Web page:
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Campus Accessibility Initiatives

Boise State Promotes Accessibility through Inclusive Excellence

Boise State students leaving commencement ceremony

Boise State University is committed to creating an atmosphere of inclusive excellence, one that ensures both equity and diversity. Part of inclusive excellence is the shared responsibility we all have to make digital information accessible–that is, usable by the broadest variety of people under the broadest array of circumstances.

Efforts to ensure accessibility benefit everyone

Consider this scenario:

Javier, Angelina, and Brooke are each enrolled in the same section of Introduction to Sociology, a course that relies heavily on educational video. The videos are all closed captioned, as required by law and university policy, primarily with the intention of making them accessible to people who are deaf or who have difficulty processing audio. Javier, Angelina, and Brooke all benefit from the accessible, closed-captioned video, but for very different reasons.

  • Javier is hard of hearing; the closed captioning enables him to follow along with the video without having to repeat sections that he was unable to hear.
  • Angelina is an English language learner; the captions reinforce her knowledge of English vocabulary, spelling, and sentence structure.
  • Brooke is a new mother; when she puts her baby down to sleep, closed captioning allows her to study without disturbing the baby.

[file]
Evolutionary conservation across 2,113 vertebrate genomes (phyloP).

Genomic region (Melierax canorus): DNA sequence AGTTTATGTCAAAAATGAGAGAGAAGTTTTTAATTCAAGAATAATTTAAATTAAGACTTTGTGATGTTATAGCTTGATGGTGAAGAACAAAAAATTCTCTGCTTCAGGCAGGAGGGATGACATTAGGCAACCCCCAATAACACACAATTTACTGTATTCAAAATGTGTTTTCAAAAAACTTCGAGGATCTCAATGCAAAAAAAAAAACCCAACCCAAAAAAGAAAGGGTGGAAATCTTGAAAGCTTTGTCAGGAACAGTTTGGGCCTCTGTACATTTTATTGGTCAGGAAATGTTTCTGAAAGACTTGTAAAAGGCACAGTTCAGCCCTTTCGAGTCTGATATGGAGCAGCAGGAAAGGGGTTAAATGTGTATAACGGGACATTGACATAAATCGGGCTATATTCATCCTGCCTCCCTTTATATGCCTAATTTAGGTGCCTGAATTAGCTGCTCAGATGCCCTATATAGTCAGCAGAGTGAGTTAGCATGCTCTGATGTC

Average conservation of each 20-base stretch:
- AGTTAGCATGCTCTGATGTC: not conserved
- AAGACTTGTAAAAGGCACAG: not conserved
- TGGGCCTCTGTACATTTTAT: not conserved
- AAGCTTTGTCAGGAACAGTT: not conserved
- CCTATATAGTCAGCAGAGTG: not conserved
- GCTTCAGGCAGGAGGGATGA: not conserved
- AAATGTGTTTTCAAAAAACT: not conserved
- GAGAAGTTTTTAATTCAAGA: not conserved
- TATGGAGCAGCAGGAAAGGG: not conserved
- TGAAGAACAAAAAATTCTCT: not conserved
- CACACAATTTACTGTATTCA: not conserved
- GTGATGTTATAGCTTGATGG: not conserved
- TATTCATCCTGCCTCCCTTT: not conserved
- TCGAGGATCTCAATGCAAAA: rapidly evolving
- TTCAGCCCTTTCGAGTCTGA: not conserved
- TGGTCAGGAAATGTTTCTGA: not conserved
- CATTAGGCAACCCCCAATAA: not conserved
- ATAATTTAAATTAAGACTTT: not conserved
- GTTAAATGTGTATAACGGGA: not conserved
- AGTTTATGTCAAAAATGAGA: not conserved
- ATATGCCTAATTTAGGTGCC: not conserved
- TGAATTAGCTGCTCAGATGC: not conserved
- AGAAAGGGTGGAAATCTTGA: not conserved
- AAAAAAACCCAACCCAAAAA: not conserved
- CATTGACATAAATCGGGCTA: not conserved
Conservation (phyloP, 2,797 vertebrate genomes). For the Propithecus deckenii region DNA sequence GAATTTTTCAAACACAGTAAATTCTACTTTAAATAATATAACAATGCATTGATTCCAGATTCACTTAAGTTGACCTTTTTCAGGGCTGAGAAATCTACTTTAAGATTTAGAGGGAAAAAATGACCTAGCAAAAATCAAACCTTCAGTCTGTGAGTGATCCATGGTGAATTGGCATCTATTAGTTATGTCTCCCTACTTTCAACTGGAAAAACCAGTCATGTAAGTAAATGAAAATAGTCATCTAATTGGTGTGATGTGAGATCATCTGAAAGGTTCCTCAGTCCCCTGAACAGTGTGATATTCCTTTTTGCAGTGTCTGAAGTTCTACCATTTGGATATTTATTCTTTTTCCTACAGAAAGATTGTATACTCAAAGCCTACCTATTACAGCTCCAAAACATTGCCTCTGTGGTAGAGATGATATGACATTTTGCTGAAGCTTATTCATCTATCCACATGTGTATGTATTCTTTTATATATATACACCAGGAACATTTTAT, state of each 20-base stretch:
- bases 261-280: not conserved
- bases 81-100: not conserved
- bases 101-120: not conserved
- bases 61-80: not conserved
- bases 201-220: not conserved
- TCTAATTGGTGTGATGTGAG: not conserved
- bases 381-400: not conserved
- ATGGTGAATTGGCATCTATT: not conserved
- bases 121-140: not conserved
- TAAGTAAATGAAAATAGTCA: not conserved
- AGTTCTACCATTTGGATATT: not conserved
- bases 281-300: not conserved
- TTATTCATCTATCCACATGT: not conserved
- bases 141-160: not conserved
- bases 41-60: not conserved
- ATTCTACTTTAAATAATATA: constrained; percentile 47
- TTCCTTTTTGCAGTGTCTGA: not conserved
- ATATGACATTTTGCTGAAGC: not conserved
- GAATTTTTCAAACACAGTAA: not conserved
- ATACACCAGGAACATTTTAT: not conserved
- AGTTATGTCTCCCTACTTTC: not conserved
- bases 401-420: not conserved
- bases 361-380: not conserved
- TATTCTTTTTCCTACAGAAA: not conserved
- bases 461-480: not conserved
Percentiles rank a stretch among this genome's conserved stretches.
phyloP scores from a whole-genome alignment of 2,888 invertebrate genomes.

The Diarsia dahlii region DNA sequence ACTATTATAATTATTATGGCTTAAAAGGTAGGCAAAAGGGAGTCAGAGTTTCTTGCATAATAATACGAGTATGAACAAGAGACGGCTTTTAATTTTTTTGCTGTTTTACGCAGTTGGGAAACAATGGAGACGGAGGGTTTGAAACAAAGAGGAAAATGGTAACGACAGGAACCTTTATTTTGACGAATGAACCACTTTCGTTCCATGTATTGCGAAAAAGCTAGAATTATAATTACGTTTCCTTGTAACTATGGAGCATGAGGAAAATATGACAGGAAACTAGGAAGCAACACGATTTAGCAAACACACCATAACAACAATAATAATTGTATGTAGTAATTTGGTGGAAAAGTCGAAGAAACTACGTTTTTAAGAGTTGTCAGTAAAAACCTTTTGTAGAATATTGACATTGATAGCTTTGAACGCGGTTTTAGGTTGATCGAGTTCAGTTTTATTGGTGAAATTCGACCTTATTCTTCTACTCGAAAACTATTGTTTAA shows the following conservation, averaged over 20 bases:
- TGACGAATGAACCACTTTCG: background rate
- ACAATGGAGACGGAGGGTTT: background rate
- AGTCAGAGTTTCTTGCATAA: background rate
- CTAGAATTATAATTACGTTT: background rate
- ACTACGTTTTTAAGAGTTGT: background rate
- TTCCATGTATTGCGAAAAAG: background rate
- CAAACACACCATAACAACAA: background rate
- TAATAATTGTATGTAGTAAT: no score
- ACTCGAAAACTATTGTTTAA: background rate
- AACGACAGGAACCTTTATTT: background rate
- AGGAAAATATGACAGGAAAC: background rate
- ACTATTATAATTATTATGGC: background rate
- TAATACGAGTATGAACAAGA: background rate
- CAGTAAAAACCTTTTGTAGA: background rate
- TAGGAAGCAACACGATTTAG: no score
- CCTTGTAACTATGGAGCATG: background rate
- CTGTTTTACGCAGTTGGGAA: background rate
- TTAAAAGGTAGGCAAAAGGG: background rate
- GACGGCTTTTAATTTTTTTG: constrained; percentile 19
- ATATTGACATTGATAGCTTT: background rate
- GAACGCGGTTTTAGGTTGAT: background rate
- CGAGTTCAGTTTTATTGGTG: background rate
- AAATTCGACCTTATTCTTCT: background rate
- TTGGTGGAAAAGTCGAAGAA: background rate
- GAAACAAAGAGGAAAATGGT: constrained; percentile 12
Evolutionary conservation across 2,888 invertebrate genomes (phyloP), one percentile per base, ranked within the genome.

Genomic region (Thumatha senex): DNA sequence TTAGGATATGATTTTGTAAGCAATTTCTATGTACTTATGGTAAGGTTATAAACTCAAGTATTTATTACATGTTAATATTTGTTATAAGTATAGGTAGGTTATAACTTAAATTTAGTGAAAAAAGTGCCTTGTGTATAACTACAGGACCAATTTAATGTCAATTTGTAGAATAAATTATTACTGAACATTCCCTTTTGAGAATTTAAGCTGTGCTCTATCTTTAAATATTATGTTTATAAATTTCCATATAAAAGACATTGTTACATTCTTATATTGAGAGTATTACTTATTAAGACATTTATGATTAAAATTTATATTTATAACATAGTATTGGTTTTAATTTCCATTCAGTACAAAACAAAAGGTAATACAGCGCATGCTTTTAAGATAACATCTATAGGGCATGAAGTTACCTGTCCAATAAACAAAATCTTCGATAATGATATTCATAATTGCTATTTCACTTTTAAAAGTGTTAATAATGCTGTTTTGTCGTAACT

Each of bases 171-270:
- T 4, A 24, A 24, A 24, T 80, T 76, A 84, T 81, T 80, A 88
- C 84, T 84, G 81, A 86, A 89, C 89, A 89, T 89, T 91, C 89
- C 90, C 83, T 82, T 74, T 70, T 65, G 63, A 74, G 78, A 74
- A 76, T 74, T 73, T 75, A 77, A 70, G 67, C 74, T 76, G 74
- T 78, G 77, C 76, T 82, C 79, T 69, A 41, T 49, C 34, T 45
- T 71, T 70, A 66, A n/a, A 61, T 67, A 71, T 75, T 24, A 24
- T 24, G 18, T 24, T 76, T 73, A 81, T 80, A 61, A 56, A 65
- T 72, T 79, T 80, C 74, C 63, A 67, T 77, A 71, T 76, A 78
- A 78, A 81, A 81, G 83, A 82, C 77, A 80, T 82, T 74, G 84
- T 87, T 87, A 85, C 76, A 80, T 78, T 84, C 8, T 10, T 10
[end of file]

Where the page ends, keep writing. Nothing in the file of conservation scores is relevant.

While this scenario applies to a captioned video within a course, the same concept applies to all the content we produce at the university whether it’s for the classroom, the web, or other publications. By removing barriers and allowing users to interact with content in a variety of ways that works best for them, we create a more accessible, and more inclusive campus environment.

Accessibility is a civil right and legal responsibility

Students sitting at commencement ceremony

While creating an inclusive environment is our shared responsibility to protect the civil rights of our students, faculty, and staff, there are also both federal laws and university policies to support and enforce the practice.

Americans with Disabilities Act

The main federal legislation associated with accessibility is the Americans with Disabilities Act of 1990. According to the Equal Employment Opportunity Commission, “the Americans with Disabilities Act (ADA) is the nation’s first comprehensive civil rights law addressing the needs of people with disabilities, prohibiting discrimination in employment, public services, public accommodations, and telecommunications.”

Boise State University Policy

Boise State has several policies related to accessibility as well.

  • Policy 1060: Non-discrimination and Anti-harassment states the University is committed to maintaining a working and learning environment that is free of unlawful discrimination and harassment and in which every employee, student, contractor, vendor, customer, and visitor is treated with dignity and respect.
  • Policy 1075: Nondiscrimination on the Basis of a Disability states the University and all members of the faculty and staff will operate its programs, activities, and services to ensure that no Individuals With Disabilities will be excluded from participation in, be denied the benefits of, or be subjected to discrimination in any such program, activity, or service solely because of their disability.
  • Policy 2080: Equal Access for Students with Disabilities outlines the process for faculty to create accessible educational content and for students to request accommodations through the Educational Access Center.
  • Policy 8040 University Web Pages and Electronic Publications states the University’s online presence is essential to its mission of teaching, research, creative work, and public service and that our online content will respect intellectual property, individual’s privacy, the need to make information available to everyone without regard to disability, the need to support open public dialogue, and respect for the law.